We therefore recommend that the sections of the proposed legislation that allow the minister to regulate and determine the cost of energy to customers—that would allow the minister to establish through regulations security deposit guidelines, disconnection policies, the manner in which they are presented and to which classes of persons or customers they are to be presented—be removed from the legislation.

We further recommend that giving the minister authority to approve requirements or the form of gas distributors’ invoices be removed.

As in many other sectors, consumers have the ability to extend contracts with automatic renewal systems. The premise of these systems is to provide consumers with windows to explore and learn about options available and make educated, long-term decisions. This period removes from the consumer the pressure to make a quick decision and enables them to research and learn more about the level of their future commitment.

For example, with regard to energy contracts, automatic renewal is allowed for natural gas, which provides customers with peace of mind by removing the need to worry about what and where their energy supply comes from.

We therefore recommend that legislation continue to allow gas marketers to provide automatic contract renewal, and that automatic renewal also be permitted for retail electricity contracts. We also recommend that for both natural gas and electricity, contracts be allowed to be renewed only on a month-to-month basis and subject to penalty-free exits. A penalty-free exit renewal framework would provide both customer convenience and strong consumer protection.

Under current legislation, retailers may satisfy a requirement for anything in writing to be taken electronically, either as a voice or electronic signature. We are concerned that consumer protection could in fact be weakened by the proposed requirement for text-based contracts and signatures, which essentially position the consumer and the retailer one step backwards.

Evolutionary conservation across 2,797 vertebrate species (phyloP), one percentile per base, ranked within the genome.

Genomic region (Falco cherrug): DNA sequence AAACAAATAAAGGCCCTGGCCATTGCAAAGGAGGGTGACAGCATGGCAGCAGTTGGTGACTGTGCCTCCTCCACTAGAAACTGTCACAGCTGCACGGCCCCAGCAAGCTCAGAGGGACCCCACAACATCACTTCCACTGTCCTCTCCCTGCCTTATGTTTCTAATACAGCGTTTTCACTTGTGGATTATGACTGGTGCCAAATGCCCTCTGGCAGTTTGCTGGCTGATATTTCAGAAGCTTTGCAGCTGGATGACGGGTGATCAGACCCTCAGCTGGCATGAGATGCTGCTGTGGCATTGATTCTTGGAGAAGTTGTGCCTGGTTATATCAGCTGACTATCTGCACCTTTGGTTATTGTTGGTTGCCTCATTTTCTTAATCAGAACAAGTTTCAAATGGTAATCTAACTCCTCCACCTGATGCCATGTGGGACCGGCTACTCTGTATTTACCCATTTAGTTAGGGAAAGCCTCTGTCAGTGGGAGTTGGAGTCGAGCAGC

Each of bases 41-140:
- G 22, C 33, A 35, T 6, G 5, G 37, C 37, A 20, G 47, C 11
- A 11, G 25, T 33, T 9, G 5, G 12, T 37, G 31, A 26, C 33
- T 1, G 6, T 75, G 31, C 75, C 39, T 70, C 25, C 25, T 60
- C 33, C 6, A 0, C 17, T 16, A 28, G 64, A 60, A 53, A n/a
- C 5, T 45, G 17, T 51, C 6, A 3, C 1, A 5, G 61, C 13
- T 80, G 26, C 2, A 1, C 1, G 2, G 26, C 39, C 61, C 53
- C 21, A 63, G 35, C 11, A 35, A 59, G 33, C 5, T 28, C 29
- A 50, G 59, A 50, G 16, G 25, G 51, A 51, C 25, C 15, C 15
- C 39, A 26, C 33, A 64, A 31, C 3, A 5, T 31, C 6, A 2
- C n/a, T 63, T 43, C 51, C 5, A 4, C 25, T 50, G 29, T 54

Transactions conducted by telephone enhance consumer protection because calls can be recorded and provided as required to the appropriate regulatory body. Further, not all consumers have access to energy retailers in person, and access to the Internet may be inconsistent, particularly for those outside major urban areas. Phone conversation allows the customer to ask for clarification and to better understand what is being presented.

However, we do have a recommendation that we believe can better protect consumers. Follow-up written confirmation of the phone call should be sent to consumers, which serves as their own paper trail for the electronic agreement for services.

The Vice-Chair (Ms. Helena Jaczek): Just one minute left.

Ms. Elise Herzig: Doing business in Ontario means that companies need to be able to plan and manage their businesses effectively. The proposed legislation, however, appears to permit customers to cancel valid contracts without cause, as long as they give specified notice. This would unfairly place on energy marketers and retailers restrictions that do not apply to other businesses.

Energy marketer and retailer member companies agree that consumers need to be aware of their rights and obligations before they enter retail contracts, and to that end, they have already implemented a range of consumer initiatives, talked about earlier.

Since I’m cutting down to one minute, I’m going to quickly get to the bottom part here.

Finally, the reference in Bill 235 to electricity retailers setting contract prices based on prescribed requirements is of concern because it suggests that retailers’ ability to structure their products will be limited. That, in turn, would limit retailers’ ability to provide a range of products suited to customers’ needs. We, therefore, recommend that energy distributors, marketers, retailers and consumers be consulted before any regulations are formulated to determine how electricity prices and services are presented.

Thank you again for the opportunity to speak today. A formal submission will follow. I would be pleased, and John as well, to answer any questions you may have.

The Vice-Chair (Ms. Helena Jaczek): Thank you so much, and we’d appreciate receiving a copy of your material.

Mr. John Yakabuski: Thank you very much, Elise and John, for joining us this afternoon.